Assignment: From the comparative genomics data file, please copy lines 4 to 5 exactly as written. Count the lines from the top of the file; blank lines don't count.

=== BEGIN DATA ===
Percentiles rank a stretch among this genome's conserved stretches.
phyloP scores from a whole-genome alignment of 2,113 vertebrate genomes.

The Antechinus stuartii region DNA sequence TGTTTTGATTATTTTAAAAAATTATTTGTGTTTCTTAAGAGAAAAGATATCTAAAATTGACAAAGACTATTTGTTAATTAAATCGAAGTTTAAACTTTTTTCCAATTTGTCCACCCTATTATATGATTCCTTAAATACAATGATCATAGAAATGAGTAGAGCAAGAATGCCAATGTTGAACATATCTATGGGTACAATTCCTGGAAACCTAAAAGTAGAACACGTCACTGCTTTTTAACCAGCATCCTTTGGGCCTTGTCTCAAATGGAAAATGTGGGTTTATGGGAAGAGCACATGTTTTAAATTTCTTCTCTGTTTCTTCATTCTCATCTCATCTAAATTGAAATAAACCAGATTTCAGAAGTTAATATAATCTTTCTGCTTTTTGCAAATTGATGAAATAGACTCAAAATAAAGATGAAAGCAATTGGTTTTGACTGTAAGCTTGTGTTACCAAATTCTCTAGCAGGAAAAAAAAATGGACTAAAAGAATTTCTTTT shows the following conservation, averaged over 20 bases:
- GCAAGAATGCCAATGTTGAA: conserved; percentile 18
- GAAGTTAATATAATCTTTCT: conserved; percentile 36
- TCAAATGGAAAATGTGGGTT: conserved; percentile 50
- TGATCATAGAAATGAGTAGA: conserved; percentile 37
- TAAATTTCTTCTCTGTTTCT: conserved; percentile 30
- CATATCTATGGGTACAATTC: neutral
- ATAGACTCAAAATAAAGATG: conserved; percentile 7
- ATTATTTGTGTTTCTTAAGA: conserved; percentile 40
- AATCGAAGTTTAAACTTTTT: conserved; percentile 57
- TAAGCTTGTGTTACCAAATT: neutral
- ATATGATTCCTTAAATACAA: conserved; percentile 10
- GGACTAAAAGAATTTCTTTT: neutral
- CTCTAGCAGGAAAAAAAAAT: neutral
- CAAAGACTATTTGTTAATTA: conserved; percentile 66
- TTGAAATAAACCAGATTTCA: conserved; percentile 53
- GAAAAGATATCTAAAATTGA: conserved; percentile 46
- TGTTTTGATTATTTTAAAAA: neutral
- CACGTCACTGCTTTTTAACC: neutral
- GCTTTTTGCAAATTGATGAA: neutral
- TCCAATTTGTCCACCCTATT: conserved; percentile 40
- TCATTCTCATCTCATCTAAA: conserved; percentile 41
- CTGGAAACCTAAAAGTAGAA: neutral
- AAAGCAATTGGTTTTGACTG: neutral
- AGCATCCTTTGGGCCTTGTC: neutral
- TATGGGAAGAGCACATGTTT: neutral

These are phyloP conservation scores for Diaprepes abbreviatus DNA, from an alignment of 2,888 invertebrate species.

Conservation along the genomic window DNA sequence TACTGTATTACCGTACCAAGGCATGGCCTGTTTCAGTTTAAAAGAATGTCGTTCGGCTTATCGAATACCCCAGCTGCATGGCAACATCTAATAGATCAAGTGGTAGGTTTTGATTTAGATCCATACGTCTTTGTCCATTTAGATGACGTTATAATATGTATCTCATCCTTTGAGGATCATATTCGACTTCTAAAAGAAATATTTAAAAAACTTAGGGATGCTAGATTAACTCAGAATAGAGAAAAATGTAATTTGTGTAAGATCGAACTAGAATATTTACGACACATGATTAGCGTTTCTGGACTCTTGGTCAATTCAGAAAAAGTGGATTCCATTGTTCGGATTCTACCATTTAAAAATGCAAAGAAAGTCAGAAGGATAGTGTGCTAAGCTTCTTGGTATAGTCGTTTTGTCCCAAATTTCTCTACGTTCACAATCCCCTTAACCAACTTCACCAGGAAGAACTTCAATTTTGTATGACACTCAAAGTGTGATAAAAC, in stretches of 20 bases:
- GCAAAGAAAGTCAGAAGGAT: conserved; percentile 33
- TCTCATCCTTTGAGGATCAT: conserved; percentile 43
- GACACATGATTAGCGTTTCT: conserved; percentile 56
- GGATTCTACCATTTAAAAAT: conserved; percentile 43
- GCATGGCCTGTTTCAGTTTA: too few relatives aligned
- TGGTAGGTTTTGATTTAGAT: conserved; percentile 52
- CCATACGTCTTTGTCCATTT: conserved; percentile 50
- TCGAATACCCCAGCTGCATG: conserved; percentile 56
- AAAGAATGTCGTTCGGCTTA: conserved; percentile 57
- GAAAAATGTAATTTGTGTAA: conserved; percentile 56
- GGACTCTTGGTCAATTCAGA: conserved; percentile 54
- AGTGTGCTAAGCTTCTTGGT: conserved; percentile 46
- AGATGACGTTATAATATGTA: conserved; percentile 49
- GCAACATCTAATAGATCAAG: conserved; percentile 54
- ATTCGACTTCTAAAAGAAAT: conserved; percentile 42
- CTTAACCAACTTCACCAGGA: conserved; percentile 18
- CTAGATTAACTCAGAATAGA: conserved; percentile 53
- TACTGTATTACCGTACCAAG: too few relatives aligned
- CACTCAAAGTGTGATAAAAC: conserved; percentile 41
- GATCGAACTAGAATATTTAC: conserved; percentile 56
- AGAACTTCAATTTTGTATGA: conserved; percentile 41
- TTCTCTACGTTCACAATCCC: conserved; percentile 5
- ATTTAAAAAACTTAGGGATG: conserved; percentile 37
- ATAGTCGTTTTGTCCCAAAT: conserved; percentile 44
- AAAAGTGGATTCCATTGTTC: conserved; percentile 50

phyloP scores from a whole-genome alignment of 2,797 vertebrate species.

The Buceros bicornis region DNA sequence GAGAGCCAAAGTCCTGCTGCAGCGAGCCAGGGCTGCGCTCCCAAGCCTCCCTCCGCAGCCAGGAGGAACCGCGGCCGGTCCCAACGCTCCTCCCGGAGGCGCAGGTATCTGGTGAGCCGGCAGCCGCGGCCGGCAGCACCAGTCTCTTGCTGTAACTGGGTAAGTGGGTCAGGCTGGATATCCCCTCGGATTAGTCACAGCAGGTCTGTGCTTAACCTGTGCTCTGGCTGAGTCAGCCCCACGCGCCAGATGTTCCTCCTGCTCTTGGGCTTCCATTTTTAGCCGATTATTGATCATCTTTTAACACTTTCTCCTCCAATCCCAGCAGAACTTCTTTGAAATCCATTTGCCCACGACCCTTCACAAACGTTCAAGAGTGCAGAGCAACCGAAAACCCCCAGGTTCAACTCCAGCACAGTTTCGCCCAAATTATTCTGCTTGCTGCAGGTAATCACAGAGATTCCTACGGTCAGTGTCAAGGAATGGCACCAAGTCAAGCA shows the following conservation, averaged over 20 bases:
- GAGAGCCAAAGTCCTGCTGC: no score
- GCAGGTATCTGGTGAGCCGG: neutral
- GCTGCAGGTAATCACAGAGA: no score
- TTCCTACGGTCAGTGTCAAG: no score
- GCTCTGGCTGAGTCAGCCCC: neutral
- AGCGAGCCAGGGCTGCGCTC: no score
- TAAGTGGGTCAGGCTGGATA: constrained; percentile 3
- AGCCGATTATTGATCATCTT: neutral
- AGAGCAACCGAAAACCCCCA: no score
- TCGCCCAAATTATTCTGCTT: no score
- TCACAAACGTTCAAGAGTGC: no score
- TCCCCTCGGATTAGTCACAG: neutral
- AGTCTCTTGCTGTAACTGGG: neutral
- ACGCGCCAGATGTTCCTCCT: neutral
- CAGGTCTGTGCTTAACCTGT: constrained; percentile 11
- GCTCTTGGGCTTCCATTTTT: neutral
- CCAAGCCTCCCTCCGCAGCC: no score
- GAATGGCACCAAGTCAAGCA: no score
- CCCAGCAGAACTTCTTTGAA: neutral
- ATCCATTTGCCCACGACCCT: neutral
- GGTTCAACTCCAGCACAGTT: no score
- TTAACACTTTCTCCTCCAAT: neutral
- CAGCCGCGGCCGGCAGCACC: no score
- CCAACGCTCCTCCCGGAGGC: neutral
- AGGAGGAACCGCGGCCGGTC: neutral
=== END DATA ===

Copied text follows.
- GCAAGAATGCCAATGTTGAA: conserved; percentile 18
- GAAGTTAATATAATCTTTCT: conserved; percentile 36